Rapid Growth: Mycelium exhibits rapid growth rates, sometimes doubling in size within a day. This quick growth allows for efficient production and shorter manufacturing cycles compared to traditional materials, making it an attractive option for industries seeking cost-effective solutions.
Customizability: Mycelium can be easily manipulated during the growth process. By adjusting growth conditions, such as temperature, humidity, and nutrient composition, it is possible to achieve specific material properties and desired characteristics, tailoring the end product to meet industry requirements.
Strength and Durability: Despite its lightweight nature, mycelium possesses impressive structural strength. It can be engineered to enhance its durability and load-bearing capabilities, making it suitable for various applications, including those requiring robust materials.
Health and Safety: Mycelium is generally non-toxic and poses minimal health risks to humans during cultivation and handling. This makes it an appealing choice for industries concerned with occupational health and safety standards.
Innovative Design Possibilities: Mycelium's unique growth patterns and aesthetic appeal open up opportunities for innovative and visually striking designs. Its organic and natural appearance adds an element of uniqueness to products, appealing to consumers who prioritize sustainability and distinctive aesthetics.
Circular Economy: The use of mycelium aligns with the principles of a circular economy, as it can be integrated into waste management systems. By utilizing agricultural or industrial byproducts as growth substrates, mycelium helps reduce waste and contributes to a more sustainable production cycle.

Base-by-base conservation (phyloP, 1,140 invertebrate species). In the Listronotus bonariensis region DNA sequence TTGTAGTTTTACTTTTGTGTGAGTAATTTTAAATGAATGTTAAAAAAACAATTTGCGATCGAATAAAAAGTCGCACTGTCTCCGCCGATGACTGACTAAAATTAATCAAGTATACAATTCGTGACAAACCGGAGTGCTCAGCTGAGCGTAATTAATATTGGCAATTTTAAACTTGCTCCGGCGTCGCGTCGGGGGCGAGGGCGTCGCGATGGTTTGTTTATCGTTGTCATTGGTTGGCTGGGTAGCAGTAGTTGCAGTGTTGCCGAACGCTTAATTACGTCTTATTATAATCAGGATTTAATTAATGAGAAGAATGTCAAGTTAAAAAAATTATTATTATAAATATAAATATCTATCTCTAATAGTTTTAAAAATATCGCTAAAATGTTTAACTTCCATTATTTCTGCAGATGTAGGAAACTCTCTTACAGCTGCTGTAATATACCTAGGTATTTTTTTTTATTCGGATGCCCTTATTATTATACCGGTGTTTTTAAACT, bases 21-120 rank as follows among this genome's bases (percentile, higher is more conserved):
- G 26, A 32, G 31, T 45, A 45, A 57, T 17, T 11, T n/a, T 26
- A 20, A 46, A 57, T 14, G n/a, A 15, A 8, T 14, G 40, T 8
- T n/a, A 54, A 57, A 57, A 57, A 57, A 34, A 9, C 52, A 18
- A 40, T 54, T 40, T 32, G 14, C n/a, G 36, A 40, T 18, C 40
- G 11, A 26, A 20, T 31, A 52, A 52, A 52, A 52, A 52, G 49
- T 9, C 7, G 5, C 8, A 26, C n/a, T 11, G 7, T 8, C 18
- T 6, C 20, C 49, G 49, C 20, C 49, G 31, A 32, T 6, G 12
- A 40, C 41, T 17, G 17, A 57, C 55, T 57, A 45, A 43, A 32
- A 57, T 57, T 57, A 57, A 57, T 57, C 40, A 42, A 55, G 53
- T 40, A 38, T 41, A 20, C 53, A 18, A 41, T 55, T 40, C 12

Mycelium based products are showing up in a variety of areas. Below is a fraction of the mycelium research, experimentation and innovation:
New York-based Ecovative Design developed Mushroom® Packaging in 2007. Made from mycelium and agricultural waste sourced from regional farmers, in a matter of days mushroom products are ready to use. For Ecovative, the ‘why’ behind their innovation is simple -- to grow materials that replace plastics and reduce animal slaughter. Plastics, and specifically single-use plastics are a leading cause of pollution, and according to the company, animal agriculture is the leading cause of global warming.
Bolt Threads, which launched nearly a decade ago, is best known for creating Microsilk, a polymer bioengineered to mimic spider silk. From there, they developed Mylo–a leather-like material made from mycelium. The company has partnered with fashion designer Stella McCartney, which created a handbag for display at the Victoria & Albert Museum in London and Lulu Lemon, that launched the world's first yoga accessories in 2021.
MycoWorks' leather-like material is grown through a closed-loop process with a low energy conversion rate that uses minimal water. The biodegradable material can be grown in nearly any size or texture, unlike conventional leather sourced from animal hides. MycoWorks' material is also water resistant, and it comes in a variety of finishes. The company is producing sheet stock of the material and is working with designers and manufacturers to prototype products and application.